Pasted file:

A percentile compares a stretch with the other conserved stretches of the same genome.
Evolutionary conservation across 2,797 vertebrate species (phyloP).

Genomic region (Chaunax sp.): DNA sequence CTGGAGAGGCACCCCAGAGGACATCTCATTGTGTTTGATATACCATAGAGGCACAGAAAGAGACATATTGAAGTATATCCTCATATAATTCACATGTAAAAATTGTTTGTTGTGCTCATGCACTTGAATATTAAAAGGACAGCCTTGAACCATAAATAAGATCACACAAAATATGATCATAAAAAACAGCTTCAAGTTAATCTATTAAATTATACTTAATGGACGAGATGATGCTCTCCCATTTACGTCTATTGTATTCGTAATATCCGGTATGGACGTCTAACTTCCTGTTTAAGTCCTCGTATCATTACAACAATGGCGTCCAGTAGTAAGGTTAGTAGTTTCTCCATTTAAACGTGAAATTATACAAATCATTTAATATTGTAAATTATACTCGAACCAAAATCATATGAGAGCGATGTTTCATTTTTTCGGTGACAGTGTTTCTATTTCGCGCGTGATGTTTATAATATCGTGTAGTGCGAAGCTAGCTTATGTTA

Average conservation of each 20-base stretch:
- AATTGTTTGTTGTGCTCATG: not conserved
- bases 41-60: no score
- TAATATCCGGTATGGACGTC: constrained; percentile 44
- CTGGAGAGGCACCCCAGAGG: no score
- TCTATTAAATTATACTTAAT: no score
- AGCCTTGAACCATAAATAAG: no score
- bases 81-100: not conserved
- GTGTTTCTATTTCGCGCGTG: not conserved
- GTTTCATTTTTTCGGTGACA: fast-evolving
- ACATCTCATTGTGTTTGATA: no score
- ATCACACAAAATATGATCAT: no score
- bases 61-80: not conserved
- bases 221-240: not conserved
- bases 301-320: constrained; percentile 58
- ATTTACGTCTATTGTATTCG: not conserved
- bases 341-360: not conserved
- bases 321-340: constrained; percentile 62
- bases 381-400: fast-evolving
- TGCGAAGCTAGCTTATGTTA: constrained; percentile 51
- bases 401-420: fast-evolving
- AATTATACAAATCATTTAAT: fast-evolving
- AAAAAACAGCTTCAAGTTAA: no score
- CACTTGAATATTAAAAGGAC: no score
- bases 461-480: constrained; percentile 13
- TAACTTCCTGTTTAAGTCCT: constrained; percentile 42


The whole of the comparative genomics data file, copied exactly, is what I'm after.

A percentile compares a stretch with the other conserved stretches of the same genome.
Evolutionary conservation across 2,797 vertebrate species (phyloP).

Genomic region (Chaunax sp.): DNA sequence CTGGAGAGGCACCCCAGAGGACATCTCATTGTGTTTGATATACCATAGAGGCACAGAAAGAGACATATTGAAGTATATCCTCATATAATTCACATGTAAAAATTGTTTGTTGTGCTCATGCACTTGAATATTAAAAGGACAGCCTTGAACCATAAATAAGATCACACAAAATATGATCATAAAAAACAGCTTCAAGTTAATCTATTAAATTATACTTAATGGACGAGATGATGCTCTCCCATTTACGTCTATTGTATTCGTAATATCCGGTATGGACGTCTAACTTCCTGTTTAAGTCCTCGTATCATTACAACAATGGCGTCCAGTAGTAAGGTTAGTAGTTTCTCCATTTAAACGTGAAATTATACAAATCATTTAATATTGTAAATTATACTCGAACCAAAATCATATGAGAGCGATGTTTCATTTTTTCGGTGACAGTGTTTCTATTTCGCGCGTGATGTTTATAATATCGTGTAGTGCGAAGCTAGCTTATGTTA

Average conservation of each 20-base stretch:
- AATTGTTTGTTGTGCTCATG: not conserved
- bases 41-60: no score
- TAATATCCGGTATGGACGTC: constrained; percentile 44
- CTGGAGAGGCACCCCAGAGG: no score
- TCTATTAAATTATACTTAAT: no score
- AGCCTTGAACCATAAATAAG: no score
- bases 81-100: not conserved
- GTGTTTCTATTTCGCGCGTG: not conserved
- GTTTCATTTTTTCGGTGACA: fast-evolving
- ACATCTCATTGTGTTTGATA: no score
- ATCACACAAAATATGATCAT: no score
- bases 61-80: not conserved
- bases 221-240: not conserved
- bases 301-320: constrained; percentile 58
- ATTTACGTCTATTGTATTCG: not conserved
- bases 341-360: not conserved
- bases 321-340: constrained; percentile 62
- bases 381-400: fast-evolving
- TGCGAAGCTAGCTTATGTTA: constrained; percentile 51
- bases 401-420: fast-evolving
- AATTATACAAATCATTTAAT: fast-evolving
- AAAAAACAGCTTCAAGTTAA: no score
- CACTTGAATATTAAAAGGAC: no score
- bases 461-480: constrained; percentile 13
- TAACTTCCTGTTTAAGTCCT: constrained; percentile 42